For leased aircraft operations in India, the aircraft should have been type-certificated by Federal Aviation Administration of USA or Joint Airworthiness Authority of Europe or Civil Aviation Authority of UK or any other authority acceptable to DGCA. It is the operator’s responsibility to confirm that the lease agreement does not contain any provision which will be binding the DGCA. The lessor, on his part, has to give an undertaking in the lease agreement that he will comply with all the applicable CAR rules. The DGCA can withdraw permission for operation of a particular aircraft in India under lease agreement if during service it is found that safety of the aircraft operations is in doubt or CAR requirements or any other safety rules have not being complied with.

Conclusion

The cost of purchasing an aircraft can be restrictive to an airline which wants to embark on or expand its fleet. Leasing enables the cost to be spread across many years and allows the operator to fly at a relatively economical price. Like in other jurisdictions, the process of aircraft leasing is fairly complex in India involving numerous paper work. By and large, Indian airlines take aircrafts on “dry lease”. A “wet lease” is allowed only under few situations and is also more expensive than a dry lease. It is critical to negotiate the terms of the lease cautiously. One of the common disputes that arise in aircraft leasing is related to defaults in payment by the lessee and the lessor’s subsequent attempt to re-possess and de-register the aircraft (the most recent case being GECAS’s complaint against Kingfisher Airlines). As a result, the parties tend to get mired in long-drawn legal battles. Therefore, it is crucial for the transacting parties to negotiate carefully, have adequate built-in measures to avoid litigation, comply with all the regulatory compliances related to aircraft leasing to ensure a “high-flying” partnership.

1 Section 3, Air Transport Series “C” Part I of the Civil Aviation Requirements lays down the criteria for leasing of aircrafts by Indian operators.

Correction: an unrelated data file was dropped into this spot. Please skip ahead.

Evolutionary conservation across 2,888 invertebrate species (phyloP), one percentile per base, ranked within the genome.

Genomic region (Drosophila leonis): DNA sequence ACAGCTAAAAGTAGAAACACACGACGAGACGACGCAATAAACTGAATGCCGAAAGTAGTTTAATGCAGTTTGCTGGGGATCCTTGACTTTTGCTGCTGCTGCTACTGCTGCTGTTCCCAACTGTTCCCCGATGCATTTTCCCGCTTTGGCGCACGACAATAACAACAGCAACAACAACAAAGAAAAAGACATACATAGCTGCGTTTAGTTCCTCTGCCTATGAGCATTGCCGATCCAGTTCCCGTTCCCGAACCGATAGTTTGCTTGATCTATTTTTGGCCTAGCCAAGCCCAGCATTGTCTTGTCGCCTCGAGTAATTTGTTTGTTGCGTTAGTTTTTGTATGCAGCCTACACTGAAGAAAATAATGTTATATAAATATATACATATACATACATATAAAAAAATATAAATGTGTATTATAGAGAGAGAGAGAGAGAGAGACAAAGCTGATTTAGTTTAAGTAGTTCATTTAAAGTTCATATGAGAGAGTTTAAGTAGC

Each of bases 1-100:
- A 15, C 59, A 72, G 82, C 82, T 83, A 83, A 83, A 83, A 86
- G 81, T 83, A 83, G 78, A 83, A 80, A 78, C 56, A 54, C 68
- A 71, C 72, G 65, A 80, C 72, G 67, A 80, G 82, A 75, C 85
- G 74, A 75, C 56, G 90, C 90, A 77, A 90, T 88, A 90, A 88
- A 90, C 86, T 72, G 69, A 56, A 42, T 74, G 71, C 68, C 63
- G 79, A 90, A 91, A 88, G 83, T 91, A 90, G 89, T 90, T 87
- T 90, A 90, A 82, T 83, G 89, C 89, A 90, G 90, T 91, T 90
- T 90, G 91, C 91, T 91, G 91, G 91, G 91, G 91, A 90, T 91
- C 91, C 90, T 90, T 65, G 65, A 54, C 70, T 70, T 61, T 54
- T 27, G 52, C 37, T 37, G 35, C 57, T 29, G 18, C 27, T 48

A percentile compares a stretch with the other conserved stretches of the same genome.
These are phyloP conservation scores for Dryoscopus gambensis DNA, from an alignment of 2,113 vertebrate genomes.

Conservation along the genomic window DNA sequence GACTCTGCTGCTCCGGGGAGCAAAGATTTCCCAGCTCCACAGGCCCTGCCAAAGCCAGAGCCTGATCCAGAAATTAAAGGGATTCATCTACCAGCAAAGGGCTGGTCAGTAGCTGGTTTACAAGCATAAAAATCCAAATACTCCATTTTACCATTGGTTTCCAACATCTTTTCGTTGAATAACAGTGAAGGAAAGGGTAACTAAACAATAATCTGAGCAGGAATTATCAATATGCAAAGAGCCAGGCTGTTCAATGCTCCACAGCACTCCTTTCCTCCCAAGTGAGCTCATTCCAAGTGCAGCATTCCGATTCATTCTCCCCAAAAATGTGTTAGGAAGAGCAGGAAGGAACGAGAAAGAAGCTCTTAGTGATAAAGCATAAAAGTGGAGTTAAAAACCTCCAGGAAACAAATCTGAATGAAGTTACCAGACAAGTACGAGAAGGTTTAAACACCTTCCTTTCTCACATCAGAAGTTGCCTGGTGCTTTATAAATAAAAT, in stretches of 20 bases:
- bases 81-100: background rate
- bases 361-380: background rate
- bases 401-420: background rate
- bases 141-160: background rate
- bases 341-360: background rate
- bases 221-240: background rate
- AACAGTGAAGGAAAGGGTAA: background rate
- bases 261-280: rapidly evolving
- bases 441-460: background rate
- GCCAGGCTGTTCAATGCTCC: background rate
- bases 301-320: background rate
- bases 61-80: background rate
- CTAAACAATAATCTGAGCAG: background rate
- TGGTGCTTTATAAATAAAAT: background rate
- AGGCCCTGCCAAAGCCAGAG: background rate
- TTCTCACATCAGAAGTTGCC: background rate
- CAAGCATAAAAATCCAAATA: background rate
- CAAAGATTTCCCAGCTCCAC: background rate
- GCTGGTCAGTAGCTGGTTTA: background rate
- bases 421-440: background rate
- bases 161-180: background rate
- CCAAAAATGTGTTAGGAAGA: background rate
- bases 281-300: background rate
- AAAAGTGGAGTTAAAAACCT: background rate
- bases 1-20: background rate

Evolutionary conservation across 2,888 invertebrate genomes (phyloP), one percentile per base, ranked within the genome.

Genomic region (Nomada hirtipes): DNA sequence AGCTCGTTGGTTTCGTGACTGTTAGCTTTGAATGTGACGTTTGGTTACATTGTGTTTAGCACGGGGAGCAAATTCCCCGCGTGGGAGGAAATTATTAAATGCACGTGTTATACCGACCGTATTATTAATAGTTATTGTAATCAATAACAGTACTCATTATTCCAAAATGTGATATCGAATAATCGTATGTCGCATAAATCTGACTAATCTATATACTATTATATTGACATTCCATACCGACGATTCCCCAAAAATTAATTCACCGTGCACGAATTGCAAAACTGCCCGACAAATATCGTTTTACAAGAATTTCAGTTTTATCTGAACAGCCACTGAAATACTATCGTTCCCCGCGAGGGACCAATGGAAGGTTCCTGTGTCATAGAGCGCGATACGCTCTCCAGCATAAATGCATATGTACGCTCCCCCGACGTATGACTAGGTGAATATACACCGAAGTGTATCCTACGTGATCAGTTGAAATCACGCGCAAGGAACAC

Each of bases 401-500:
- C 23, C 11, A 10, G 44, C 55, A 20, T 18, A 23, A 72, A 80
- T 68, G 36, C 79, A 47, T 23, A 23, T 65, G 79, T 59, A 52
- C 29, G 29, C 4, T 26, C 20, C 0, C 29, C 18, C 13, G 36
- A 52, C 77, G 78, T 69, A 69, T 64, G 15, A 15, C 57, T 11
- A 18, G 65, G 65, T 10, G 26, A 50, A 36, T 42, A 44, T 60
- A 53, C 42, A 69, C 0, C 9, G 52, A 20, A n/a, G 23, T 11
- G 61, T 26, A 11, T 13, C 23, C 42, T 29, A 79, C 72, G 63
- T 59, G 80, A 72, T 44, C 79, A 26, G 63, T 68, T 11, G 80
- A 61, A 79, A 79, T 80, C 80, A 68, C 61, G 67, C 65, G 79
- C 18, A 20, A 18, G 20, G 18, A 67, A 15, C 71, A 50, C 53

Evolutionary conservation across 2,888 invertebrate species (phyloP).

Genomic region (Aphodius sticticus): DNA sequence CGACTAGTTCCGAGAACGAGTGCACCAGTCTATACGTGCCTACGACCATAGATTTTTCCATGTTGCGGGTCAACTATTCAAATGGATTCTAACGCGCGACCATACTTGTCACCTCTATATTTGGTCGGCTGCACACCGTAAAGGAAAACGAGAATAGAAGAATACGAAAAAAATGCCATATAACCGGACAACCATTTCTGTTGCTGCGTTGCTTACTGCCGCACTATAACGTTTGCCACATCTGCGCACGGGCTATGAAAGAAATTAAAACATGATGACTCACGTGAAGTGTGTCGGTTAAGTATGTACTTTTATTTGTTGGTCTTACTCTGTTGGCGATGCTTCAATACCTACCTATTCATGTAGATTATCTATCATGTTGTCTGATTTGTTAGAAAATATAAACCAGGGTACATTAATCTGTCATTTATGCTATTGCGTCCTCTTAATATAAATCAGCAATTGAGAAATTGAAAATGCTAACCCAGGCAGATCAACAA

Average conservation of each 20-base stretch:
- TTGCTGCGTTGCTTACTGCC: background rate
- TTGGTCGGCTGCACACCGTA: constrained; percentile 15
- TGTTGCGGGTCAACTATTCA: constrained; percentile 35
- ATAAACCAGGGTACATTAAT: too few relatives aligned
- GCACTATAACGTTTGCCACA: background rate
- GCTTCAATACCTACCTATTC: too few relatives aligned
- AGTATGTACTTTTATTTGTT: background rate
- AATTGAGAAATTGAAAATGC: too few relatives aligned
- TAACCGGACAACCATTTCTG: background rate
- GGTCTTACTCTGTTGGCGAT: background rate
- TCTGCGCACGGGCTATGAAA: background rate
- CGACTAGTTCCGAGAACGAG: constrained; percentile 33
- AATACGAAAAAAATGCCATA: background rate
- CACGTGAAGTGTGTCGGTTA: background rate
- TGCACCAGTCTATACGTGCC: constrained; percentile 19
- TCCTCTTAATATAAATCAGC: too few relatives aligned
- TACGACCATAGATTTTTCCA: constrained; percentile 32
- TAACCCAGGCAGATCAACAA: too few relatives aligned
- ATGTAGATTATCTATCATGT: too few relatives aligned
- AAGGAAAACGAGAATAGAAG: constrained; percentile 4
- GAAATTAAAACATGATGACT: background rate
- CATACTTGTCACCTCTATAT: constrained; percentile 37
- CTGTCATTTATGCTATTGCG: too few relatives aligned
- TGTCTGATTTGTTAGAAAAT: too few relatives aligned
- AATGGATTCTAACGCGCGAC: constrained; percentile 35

2 The duration can be reduced in the following cases: (i) where the aircraft originally intended to operate the scheduled flight is grounded for technical reasons like maintenance, inspection, mandatory checks or any other reason; (ii) the existing lease agreement has expired and a new agreement is yet to be concluded; (iii) the aircraft has been leased or chartered to meet an emergency such as natural calamity, unrest or similar other situation;

(iv) aircraft is supposed to be operated under a short-term lease not exceeding three months.

3 Article 83bis which entered into force on June 20, 1997, provides for the possibility of transferring certain functions and duties from the State of Registry to the State of Operator. The State of Registry shall be relieved of responsibility in respect of the functions and duties transferred. India has ratified Article 83bis and made changes in the local regulatory provisions, which allows for transfer of responsibility for airworthiness and operational control of leased aircraft operations.

4 CAR Section 3, Air Transport Series “C” Part I, December 30, 1993

5 CAR Series F, Part I, Section 2- Airworthiness dated September 10, 1998.

6 The procedure for obtaining CoR has been covered in detail in our Aviation Bulletin- VIII, which can be accessed  at  http://psalegal.com/pdf/Aviation%20Bulletin%20-%20Issue%20VIII.pdf.  Therefore,  it  is  not being elaborated here.

7 Idem.

8  CAR, Series C, Part-I, Section 3 dated December 30, 1993 and AIC 03/1998.

9 The period of the lease includes transportation period required to and fro for replacement aircraft.

10 In case of a violation, the DGCA can debar the operator from operating in India.